Several studies have suggested a gender difference in response to sports-related concussion (SRC). The Concussion in Sport group did not include gender as a modifying factor in SRC, concluding that the evidence at that point was equivocal. In the present study the authors endeavored to assess acute neurocognitive and symptom responses to an SRC in equivalent cohorts of male and female soccer players. The authors hypothesized that female athletes would experience greater levels of acute symptoms and neurocognitive impairment than males.


Baseline symptom and neurocognitive scores were determined in 40 male and 40 female soccer players by using the Immediate Postconcussion Assessment and Cognitive Testing (ImPACT) scale prior to any SRC. After sustaining an SRC, each athlete completed postconcussion ImPACT tests and was carefully matched on a wide array of biopsychosocial variables. Baseline symptom and neurocognitive test scores were compared, and their acute symptoms and neurocognitive responses to concussive injury were assessed.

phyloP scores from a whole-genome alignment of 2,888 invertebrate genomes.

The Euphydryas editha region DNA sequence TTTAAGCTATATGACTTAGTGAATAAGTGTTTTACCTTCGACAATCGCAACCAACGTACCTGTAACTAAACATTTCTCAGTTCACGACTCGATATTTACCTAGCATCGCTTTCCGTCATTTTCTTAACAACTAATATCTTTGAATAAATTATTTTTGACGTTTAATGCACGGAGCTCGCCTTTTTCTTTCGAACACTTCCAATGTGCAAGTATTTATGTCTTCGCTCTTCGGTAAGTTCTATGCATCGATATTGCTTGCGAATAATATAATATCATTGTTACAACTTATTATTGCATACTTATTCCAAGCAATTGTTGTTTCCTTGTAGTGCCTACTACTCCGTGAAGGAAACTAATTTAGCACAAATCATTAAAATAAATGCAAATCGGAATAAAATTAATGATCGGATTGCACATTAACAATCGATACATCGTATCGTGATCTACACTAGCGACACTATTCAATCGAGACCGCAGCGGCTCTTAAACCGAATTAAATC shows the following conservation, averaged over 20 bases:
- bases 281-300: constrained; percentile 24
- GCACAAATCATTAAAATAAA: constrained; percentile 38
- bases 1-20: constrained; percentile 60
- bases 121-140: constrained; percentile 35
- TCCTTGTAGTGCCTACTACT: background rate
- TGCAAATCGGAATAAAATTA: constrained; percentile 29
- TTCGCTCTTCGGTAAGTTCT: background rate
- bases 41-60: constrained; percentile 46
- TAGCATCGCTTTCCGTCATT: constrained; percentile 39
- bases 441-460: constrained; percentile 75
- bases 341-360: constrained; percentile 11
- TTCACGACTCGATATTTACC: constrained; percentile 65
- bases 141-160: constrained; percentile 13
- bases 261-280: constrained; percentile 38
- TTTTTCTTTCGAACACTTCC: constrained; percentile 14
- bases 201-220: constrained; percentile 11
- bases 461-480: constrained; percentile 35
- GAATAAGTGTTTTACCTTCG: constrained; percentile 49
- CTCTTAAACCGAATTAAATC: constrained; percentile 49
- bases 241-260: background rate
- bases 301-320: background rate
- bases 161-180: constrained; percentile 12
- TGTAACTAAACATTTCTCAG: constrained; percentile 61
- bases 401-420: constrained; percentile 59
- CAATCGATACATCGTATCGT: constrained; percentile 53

Specific a priori hypotheses about differences between males and females at baseline and at postconcussion measurements of verbal and visual memory ImPACT scores were evaluated according to simple main effects of the gender variable and according to baseline-to-postconcussion main effect and interaction of 2 × 2 split-plot ANOVA. Neither the interaction nor the main effects nor the simple main effects for either ImPACT variable were found to be statistically significant. Exploratory ANOVAs applied to the remaining ImPACT variables of visualmotor speed, reaction time, impulse control, and symptom total scores revealed only a single statistically significant baseline-to-postconcussion main effect for the symptom total.


The results failed to replicate prior findings of gender-specific baseline neurocognitive differences in verbal and visual memory. The findings also indicated no differential gender-based acute response to concussion (symptoms or neurocognitive scores) among high school soccer players. The implications of these findings for the inclusion of gender as a modifying factor in this tightly matched cohort are addressed. Potential explanations for the null findings are discussed.

Source: Journal of Neurosurgery